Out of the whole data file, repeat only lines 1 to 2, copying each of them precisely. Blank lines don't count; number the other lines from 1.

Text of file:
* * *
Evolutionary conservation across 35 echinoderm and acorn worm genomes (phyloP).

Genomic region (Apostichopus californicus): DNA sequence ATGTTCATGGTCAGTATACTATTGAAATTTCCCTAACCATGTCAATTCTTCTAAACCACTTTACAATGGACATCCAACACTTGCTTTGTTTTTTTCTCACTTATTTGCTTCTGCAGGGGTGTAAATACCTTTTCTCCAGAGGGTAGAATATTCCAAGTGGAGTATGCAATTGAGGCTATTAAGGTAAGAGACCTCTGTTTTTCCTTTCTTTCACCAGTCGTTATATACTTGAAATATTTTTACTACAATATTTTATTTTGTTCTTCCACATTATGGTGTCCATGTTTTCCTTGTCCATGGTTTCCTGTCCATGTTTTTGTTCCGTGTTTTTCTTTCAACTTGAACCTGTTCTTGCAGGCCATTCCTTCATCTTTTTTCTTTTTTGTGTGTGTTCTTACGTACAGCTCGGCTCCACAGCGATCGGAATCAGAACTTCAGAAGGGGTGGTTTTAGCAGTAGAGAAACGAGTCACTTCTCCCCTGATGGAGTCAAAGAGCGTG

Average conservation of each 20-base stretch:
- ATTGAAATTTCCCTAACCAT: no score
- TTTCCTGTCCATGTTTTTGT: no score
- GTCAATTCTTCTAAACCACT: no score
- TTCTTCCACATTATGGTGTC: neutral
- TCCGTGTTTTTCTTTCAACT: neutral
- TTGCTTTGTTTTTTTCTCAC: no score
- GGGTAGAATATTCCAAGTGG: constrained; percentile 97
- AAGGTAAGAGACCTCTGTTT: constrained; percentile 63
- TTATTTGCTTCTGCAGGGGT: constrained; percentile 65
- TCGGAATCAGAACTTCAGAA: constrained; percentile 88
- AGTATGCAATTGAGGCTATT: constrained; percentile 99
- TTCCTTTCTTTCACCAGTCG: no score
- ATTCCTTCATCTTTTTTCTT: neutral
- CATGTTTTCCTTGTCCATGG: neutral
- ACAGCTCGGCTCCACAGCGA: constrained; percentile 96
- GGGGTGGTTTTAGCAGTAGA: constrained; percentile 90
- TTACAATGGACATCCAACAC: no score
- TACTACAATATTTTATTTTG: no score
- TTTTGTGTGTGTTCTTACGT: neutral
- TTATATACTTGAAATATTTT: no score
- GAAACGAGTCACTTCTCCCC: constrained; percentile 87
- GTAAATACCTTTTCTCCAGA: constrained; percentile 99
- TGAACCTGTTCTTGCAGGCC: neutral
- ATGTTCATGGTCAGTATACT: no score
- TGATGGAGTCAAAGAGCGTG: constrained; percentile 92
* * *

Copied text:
Evolutionary conservation across 35 echinoderm and acorn worm genomes (phyloP).

Genomic region (Apostichopus californicus): DNA sequence ATGTTCATGGTCAGTATACTATTGAAATTTCCCTAACCATGTCAATTCTTCTAAACCACTTTACAATGGACATCCAACACTTGCTTTGTTTTTTTCTCACTTATTTGCTTCTGCAGGGGTGTAAATACCTTTTCTCCAGAGGGTAGAATATTCCAAGTGGAGTATGCAATTGAGGCTATTAAGGTAAGAGACCTCTGTTTTTCCTTTCTTTCACCAGTCGTTATATACTTGAAATATTTTTACTACAATATTTTATTTTGTTCTTCCACATTATGGTGTCCATGTTTTCCTTGTCCATGGTTTCCTGTCCATGTTTTTGTTCCGTGTTTTTCTTTCAACTTGAACCTGTTCTTGCAGGCCATTCCTTCATCTTTTTTCTTTTTTGTGTGTGTTCTTACGTACAGCTCGGCTCCACAGCGATCGGAATCAGAACTTCAGAAGGGGTGGTTTTAGCAGTAGAGAAACGAGTCACTTCTCCCCTGATGGAGTCAAAGAGCGTG